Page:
Greenpeace India has announced that Indian authorities have canceled its legal registration.
While the notice of cancellation came from the Registrar of Societies in the southern state of Tamil Nadu, where Greenpeace India is registered, the environmental group has indicated it believes the Ministry of Home Affairs is behind the move. In September, a High Court judge blocked a separate attempt by the ministry to cancel the organization's license to receive international funds under the Foreign Contribution Regulation Act, granting the organization an interim eight-week stay. The organization's license had been suspended and its bank accounts frozen since April.
The cancellation of the organization's legal registration is seen by many as the latest example of an ongoing government clampdown on foreign-based or -funded NGOs whose work it sees as opposed to its economic agenda. The crackdown began after a 2014 government intelligence bureau report criticized foreign-funded NGOs such as Greenpeace, Amnesty International, and Action Aid for organizing protests against industrial pollution and other environmental concerns and, according to the AP, for providing reports "used to build a record against India and serve as tools for the strategic foreign policy interests of Western governments."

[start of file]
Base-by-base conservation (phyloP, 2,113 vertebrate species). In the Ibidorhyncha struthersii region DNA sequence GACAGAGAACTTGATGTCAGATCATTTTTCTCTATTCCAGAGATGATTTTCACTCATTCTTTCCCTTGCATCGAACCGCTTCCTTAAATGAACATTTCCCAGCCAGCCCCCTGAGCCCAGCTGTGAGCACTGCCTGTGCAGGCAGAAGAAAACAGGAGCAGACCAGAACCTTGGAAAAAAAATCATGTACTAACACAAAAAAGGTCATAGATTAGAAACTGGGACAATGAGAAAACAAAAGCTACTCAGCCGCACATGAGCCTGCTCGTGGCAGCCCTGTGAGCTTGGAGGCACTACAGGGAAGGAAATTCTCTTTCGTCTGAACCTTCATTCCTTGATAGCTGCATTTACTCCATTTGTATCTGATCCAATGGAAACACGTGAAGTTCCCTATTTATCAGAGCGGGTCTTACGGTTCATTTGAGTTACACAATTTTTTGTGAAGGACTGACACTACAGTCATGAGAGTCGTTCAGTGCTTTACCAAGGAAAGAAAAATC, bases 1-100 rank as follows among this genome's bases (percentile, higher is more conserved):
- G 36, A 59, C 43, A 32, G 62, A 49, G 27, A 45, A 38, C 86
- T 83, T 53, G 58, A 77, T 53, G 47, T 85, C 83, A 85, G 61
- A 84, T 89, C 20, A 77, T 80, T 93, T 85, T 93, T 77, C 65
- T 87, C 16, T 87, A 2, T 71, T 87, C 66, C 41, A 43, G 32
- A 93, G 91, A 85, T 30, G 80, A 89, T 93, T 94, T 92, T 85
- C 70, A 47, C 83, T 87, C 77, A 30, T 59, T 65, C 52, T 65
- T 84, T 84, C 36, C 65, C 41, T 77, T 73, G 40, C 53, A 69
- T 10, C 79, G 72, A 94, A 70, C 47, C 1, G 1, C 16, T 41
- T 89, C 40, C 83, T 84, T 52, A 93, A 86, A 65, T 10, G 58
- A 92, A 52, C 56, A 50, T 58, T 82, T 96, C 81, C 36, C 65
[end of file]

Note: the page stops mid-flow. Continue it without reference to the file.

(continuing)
Last April, the Ford Foundation also put millions of dollars in funding for Indian NGOs on hold after it was placed on a list of organizations prohibited from funding Indian nonprofits without government permission.
"This latest move marks an escalation in the Ministry of Home Affairs' ongoing attempt to silence Greenpeace India," the organization's interim executive director, Vinuta Gopal, said in a statement. "Without our legal registration, we won't be able to carry on with our work. The home ministry's clumsy tactics to suppress free speech and dissenting voices are turning into a major national and international embarrassment for this government. As Prime Minister Narendra Modi prepares to leave for a world tour spanning London, the G20, and crucial climate talks in Paris, his home minister's crackdown on free speech will only weaken India's hand at the international table."